Obesity is still widely seen as a side-effect of over-eating and an unhealthy lifestyle. The story is actually much more complicated. Obesity is, at core, a disease of the brain, influenced by genetics, environment, development and behavior.
The hypothalamus regulates our weight through signals to and from the stomach, pancreas and gut. These signals tell us how much to eat, and how much to store. But not everyone’s brain is wired the same way. Some favor signalling pathways that lead to a higher set weight. A neurotransmitter called brain derived neurotrophic factor (BNDF) appears to play a key role. Studies have found that those with high levels of BDNF are more likely to be lean than those with low BDNF. The latter group – which includes many more Hispanic and African Americans – are more susceptible to obesity.
The condition also runs in families. Indeed, weight is “more heritable than height,” said Fatima Cody Stanford. Children with one obese parent have a 50-80% higher chance of having obesity than those with normal weight parents. They are exposed during fetal development to the increased inflammation, insulin resistance and cholesterol associated with the condition.
The upshot: individuals with obesity may be eating and exercising well, but still suffer with a condition that compels their bodies to pile on the pounds and maintain a high set weight. Racial and socio-economic disparities associated with obesity, plus stigma and bias within many corners of society, make the issue as challenging to navigate as it is urgent.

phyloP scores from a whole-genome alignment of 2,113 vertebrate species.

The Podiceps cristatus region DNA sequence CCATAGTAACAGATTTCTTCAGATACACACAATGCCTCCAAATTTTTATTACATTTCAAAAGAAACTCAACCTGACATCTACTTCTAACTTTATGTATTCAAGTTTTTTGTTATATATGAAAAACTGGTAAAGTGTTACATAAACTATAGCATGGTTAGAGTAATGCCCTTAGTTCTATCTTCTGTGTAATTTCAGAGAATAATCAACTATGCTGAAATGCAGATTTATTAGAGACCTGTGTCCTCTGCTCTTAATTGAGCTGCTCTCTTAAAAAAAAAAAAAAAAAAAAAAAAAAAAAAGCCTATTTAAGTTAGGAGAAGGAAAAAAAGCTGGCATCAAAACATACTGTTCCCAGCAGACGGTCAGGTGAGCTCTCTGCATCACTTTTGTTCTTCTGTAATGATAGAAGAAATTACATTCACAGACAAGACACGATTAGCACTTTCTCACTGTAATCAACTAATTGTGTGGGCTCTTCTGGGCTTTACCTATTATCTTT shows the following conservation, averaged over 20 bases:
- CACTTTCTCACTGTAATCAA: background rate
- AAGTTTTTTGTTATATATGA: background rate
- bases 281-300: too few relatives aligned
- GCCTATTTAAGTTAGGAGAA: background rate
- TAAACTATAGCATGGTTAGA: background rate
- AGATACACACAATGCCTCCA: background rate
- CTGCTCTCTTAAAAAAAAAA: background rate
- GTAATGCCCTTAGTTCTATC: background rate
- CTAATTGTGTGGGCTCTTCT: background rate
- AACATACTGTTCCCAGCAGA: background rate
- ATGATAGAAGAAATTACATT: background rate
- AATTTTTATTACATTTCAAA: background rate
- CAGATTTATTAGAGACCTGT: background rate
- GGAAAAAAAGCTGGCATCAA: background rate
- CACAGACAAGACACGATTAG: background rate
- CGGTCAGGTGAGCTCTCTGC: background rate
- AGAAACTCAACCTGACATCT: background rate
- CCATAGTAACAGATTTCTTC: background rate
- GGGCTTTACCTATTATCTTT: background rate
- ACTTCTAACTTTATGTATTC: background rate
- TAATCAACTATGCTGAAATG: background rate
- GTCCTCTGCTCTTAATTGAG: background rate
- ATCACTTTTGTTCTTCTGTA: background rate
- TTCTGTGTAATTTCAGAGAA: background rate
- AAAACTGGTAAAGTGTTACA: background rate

The coronavirus pandemic provided a wake-up call at just the right time for Wegovy. Numerous studies document how obesity raises the risk of severe illness from COVID-19, as well as a host of other better-known conditions such as heart disease, diabetes and some cancers. Doug Langa, Novo Nordisk’s EVP North America said the company had achieved 60% coverage across the US commercial market, via agreements with three big pharmacy benefit managers. Those employer and health plans that do reimburse the drug cover an estimated 16-20 million Americans. That is not bad after just six months. “The pandemic has finally convinced everyone that obesity is a disease, associated with health risks,” said Aronne.
COVID-19 And Obesity
Multiple studies have shown that people with obesity are much more likely to suffer from serious disease and death due to COVID-19. This is in part because those with obesity are at higher risk of other chronic conditions that make them vulnerable, such as diabetes, cardiovascular disease, kidney dysfunction and some cancers. Scientists have also uncovered additional, independent risk factors. Obesity leads to low-level inflammation, impairs the immune system, and adipose tissue itself may even provide a virus reservoir. (It has lots of Angiotensin Converting Enzyme (ACE)-2 receptors that work as cellular entry points for the virus.)